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Keystone Stream Team Completes More Projects
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Engineered Rock Cross Vane, Big Bear Creek, Lycoming County

Several exciting projects were recently completed by The Lycoming College Clean Water Institute and the Keystone Stream Team.

Institute staff created a website for the Keystone Stream Team where visitors can access information on Natural Stream Channel Design and Fluvial Geomorphology. The website contains news, general information, documents, databases, and job opportunities in these areas. Membership with the Keystone Stream Team is also available through the website. The project was funded by a U.S. Environmental Protection Agency 319(b) grant administered by the Department of Environmental Protection.

One of the KST databases contains reference reach data for use by private consultants and engineers who specialize in stream restoration design. Working jointly with RIVERMorph software engineers, an online Reference Reach Repository was developed to accept upload and download of reference reach data files in various formats. Visitors can access the database through the Keystone Stream Team website and can create a personalized account to access features of the database.

Institute Staff are also collecting stream restoration project data for an online database of Natural Stream Channel Design projects in Pennsylvania. Currently the database contains projects from throughout north-central and south-central regions of Pennsylvania, but through a new Growing Greener grant awarded to Lycoming College, the database will be expanded to the entire state. The NSCD database can be easily accessed from the Keystone Stream Team website.

Since April 2007, the Keystone Stream Team technical advisory workgroup has been revising the Natural Stream Channel Design Guidelines for Pennsylvania Waterways. This important document was first published in 2003 and was intended to provided watershed associations and stream designers with guidance for planning and implementing stream restoration using natural channel design technology. As the technology has changed and practical experience gained, the manual became outdated and was in need of substantial revision.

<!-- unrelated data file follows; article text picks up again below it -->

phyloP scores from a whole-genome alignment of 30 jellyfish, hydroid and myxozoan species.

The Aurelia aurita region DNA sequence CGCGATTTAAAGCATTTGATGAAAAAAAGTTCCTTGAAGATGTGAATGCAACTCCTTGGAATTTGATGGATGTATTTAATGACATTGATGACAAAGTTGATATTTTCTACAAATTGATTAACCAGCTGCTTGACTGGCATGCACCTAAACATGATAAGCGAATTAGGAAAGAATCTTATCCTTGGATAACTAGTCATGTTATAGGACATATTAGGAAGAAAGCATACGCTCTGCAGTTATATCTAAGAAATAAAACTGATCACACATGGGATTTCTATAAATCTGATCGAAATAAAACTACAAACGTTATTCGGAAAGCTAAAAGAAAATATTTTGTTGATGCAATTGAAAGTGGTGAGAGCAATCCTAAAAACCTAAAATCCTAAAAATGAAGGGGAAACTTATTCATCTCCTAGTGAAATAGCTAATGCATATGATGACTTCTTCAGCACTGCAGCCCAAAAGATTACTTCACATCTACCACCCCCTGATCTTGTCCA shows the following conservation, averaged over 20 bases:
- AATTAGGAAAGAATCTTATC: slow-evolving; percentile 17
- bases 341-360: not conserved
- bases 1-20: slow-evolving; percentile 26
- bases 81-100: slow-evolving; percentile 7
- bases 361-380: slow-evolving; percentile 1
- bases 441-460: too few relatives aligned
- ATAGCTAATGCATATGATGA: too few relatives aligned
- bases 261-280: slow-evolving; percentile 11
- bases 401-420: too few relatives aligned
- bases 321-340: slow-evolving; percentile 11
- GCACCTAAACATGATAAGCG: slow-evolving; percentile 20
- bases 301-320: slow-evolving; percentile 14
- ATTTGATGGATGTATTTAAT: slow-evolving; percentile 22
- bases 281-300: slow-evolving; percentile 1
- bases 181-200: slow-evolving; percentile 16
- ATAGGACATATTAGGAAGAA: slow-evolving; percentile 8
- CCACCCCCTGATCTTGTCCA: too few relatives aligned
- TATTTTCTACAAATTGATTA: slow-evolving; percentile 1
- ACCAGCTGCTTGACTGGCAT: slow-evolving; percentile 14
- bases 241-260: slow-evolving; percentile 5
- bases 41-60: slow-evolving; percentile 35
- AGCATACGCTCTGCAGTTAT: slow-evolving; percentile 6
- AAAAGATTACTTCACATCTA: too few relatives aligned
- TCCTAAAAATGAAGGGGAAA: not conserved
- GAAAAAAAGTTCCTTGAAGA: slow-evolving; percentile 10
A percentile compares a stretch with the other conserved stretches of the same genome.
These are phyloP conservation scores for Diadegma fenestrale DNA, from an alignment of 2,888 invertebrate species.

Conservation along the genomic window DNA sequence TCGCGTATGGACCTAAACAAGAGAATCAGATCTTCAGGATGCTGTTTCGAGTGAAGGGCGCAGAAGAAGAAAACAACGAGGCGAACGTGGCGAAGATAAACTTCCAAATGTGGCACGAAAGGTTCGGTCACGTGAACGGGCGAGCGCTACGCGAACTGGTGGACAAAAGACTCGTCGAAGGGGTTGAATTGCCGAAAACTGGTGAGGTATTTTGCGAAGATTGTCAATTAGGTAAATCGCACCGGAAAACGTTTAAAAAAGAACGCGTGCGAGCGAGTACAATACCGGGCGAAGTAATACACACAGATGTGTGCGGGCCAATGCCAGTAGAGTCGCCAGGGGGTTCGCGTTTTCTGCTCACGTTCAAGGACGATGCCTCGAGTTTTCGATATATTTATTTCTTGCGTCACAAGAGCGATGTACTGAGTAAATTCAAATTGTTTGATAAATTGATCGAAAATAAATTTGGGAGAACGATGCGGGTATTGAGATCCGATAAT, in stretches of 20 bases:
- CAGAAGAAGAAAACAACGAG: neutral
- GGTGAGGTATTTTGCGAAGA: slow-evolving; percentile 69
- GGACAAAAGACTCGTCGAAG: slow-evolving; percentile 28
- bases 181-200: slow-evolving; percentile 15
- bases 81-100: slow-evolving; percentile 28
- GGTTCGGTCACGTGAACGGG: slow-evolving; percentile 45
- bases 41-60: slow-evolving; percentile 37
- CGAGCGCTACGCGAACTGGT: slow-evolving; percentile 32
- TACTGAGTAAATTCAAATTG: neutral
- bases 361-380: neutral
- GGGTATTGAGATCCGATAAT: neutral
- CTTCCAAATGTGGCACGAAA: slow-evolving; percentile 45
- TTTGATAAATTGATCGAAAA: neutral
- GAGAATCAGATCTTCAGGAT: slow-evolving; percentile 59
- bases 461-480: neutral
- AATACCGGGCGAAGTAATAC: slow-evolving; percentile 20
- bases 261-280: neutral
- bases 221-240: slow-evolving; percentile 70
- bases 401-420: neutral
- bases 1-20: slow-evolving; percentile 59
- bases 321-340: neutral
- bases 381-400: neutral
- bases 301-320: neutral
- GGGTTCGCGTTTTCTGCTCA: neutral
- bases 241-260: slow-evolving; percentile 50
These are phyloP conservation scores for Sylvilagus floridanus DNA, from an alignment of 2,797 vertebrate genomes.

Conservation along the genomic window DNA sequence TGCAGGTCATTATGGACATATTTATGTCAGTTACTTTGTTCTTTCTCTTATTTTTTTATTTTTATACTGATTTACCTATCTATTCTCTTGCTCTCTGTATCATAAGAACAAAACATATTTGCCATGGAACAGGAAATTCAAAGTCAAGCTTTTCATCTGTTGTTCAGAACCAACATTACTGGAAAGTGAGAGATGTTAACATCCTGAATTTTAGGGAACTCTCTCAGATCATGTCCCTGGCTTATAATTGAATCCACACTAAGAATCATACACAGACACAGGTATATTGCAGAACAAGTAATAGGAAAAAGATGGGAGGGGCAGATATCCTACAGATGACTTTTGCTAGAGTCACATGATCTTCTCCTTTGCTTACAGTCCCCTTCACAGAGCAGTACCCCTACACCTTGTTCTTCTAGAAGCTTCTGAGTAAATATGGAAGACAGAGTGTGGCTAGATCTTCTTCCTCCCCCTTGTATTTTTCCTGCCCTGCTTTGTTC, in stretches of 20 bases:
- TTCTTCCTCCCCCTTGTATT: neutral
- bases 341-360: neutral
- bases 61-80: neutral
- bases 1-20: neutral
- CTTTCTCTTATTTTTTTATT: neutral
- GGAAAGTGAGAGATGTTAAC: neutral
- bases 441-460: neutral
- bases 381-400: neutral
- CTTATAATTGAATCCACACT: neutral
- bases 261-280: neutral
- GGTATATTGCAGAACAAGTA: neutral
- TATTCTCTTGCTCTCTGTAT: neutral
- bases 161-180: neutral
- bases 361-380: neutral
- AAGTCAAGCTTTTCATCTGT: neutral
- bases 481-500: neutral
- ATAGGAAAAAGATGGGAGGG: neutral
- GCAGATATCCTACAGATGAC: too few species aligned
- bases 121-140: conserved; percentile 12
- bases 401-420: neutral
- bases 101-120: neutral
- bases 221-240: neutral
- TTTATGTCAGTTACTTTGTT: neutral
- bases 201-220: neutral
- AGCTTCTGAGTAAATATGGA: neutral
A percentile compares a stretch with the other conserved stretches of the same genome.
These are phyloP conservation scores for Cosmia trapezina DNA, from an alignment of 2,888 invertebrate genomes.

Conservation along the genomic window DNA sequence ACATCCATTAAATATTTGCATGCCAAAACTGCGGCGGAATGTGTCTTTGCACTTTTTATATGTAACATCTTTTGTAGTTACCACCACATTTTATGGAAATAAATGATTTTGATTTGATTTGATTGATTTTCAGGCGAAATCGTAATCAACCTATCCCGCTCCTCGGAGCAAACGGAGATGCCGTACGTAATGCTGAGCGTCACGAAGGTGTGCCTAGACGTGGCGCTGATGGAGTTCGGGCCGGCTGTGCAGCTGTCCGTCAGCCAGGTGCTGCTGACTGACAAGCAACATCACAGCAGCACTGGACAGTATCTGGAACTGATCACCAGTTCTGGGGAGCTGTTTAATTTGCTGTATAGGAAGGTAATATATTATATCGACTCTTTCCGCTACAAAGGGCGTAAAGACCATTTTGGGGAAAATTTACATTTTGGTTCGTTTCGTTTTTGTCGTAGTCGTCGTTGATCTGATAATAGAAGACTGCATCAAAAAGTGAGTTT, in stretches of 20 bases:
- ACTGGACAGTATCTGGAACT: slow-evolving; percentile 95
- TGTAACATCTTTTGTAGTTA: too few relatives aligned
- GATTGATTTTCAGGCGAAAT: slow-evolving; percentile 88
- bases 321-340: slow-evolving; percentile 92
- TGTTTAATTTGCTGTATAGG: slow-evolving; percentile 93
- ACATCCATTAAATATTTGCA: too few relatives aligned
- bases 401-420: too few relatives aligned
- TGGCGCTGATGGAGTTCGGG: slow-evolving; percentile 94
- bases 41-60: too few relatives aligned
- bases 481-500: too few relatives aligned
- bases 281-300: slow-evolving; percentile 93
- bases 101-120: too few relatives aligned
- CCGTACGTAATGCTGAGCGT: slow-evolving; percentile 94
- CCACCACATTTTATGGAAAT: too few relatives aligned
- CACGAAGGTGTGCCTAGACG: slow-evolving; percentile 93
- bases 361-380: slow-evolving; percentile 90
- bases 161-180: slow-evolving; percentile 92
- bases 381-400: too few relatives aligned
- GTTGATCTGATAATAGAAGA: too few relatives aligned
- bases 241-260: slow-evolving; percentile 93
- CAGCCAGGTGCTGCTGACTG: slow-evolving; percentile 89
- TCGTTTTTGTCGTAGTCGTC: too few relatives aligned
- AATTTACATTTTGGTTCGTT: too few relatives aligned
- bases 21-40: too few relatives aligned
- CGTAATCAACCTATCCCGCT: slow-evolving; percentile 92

Funded by a Growing Greener grant awarded to Lycoming College, the workgroup expects to have the guidelines thoroughly-revised and available for distribution in April 2007. The current version of the guidelines is available for download from the Keystone Stream Team website.

The Keystone Stream Team was founded in 1999 for the purpose of advancing Natural Stream Channel Design technology in Pennsylvania. Through its diversified membership, consisting of watershed groups, technical consultants, and state and federal agencies, KST has formulated general guidelines for applying this new technology, with the goal of returning Pennsylvania streams and watersheds to a natural, self-sustaining state.

The mission of the Keystone Stream Team is to work together as a resource team to foster an understanding of the use of Natural Stream Channel Design by acting as a source of educational information, technical guidance, training, as well as input on the measure of success for projects that restore streams and watersheds in Pennsylvania.

Dr. Mel Zimmerman, Lycoming College Professor of Biology, is the current chairman of the KST. Dr. Peter Petokas, Lycoming College Research Associate, serves as webmaster and coordinator of projects. KST meetings are generally held about three times each year and are open to the public.

For more information, visit the Keystone Stream Team website, or send an email to info@keystonestreamteam.org


1/19/2007

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